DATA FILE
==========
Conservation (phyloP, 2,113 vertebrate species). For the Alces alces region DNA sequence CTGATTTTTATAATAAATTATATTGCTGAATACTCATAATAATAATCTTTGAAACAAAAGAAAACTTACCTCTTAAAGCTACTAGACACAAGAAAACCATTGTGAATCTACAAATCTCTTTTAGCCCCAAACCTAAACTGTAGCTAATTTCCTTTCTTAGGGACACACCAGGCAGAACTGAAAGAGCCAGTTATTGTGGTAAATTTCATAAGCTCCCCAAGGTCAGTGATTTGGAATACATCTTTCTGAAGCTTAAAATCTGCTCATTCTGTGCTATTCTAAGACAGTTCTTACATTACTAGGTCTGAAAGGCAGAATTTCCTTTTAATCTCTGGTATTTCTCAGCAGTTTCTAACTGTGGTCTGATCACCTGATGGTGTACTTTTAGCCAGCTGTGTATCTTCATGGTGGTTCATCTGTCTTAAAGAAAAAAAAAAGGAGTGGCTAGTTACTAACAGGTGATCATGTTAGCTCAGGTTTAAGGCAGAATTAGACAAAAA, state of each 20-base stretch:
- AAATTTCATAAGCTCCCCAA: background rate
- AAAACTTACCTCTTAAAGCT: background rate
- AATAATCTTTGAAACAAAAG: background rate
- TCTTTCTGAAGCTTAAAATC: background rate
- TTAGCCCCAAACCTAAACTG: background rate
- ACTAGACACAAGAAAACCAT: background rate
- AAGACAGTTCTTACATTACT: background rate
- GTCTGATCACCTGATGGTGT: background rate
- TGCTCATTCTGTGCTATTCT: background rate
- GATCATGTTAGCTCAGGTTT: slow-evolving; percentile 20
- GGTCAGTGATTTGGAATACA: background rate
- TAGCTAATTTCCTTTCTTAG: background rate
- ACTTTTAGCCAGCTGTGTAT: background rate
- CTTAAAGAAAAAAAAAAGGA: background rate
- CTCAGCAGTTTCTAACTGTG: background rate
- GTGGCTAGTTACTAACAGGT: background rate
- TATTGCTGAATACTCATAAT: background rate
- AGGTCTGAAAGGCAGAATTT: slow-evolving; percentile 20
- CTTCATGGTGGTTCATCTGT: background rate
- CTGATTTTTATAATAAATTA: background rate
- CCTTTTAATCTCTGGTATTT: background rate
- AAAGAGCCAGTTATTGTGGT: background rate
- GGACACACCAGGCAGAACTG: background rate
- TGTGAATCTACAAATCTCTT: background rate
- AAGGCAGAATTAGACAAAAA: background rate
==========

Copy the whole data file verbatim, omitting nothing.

Conservation (phyloP, 2,113 vertebrate species). For the Alces alces region DNA sequence CTGATTTTTATAATAAATTATATTGCTGAATACTCATAATAATAATCTTTGAAACAAAAGAAAACTTACCTCTTAAAGCTACTAGACACAAGAAAACCATTGTGAATCTACAAATCTCTTTTAGCCCCAAACCTAAACTGTAGCTAATTTCCTTTCTTAGGGACACACCAGGCAGAACTGAAAGAGCCAGTTATTGTGGTAAATTTCATAAGCTCCCCAAGGTCAGTGATTTGGAATACATCTTTCTGAAGCTTAAAATCTGCTCATTCTGTGCTATTCTAAGACAGTTCTTACATTACTAGGTCTGAAAGGCAGAATTTCCTTTTAATCTCTGGTATTTCTCAGCAGTTTCTAACTGTGGTCTGATCACCTGATGGTGTACTTTTAGCCAGCTGTGTATCTTCATGGTGGTTCATCTGTCTTAAAGAAAAAAAAAAGGAGTGGCTAGTTACTAACAGGTGATCATGTTAGCTCAGGTTTAAGGCAGAATTAGACAAAAA, state of each 20-base stretch:
- AAATTTCATAAGCTCCCCAA: background rate
- AAAACTTACCTCTTAAAGCT: background rate
- AATAATCTTTGAAACAAAAG: background rate
- TCTTTCTGAAGCTTAAAATC: background rate
- TTAGCCCCAAACCTAAACTG: background rate
- ACTAGACACAAGAAAACCAT: background rate
- AAGACAGTTCTTACATTACT: background rate
- GTCTGATCACCTGATGGTGT: background rate
- TGCTCATTCTGTGCTATTCT: background rate
- GATCATGTTAGCTCAGGTTT: slow-evolving; percentile 20
- GGTCAGTGATTTGGAATACA: background rate
- TAGCTAATTTCCTTTCTTAG: background rate
- ACTTTTAGCCAGCTGTGTAT: background rate
- CTTAAAGAAAAAAAAAAGGA: background rate
- CTCAGCAGTTTCTAACTGTG: background rate
- GTGGCTAGTTACTAACAGGT: background rate
- TATTGCTGAATACTCATAAT: background rate
- AGGTCTGAAAGGCAGAATTT: slow-evolving; percentile 20
- CTTCATGGTGGTTCATCTGT: background rate
- CTGATTTTTATAATAAATTA: background rate
- CCTTTTAATCTCTGGTATTT: background rate
- AAAGAGCCAGTTATTGTGGT: background rate
- GGACACACCAGGCAGAACTG: background rate
- TGTGAATCTACAAATCTCTT: background rate
- AAGGCAGAATTAGACAAAAA: background rate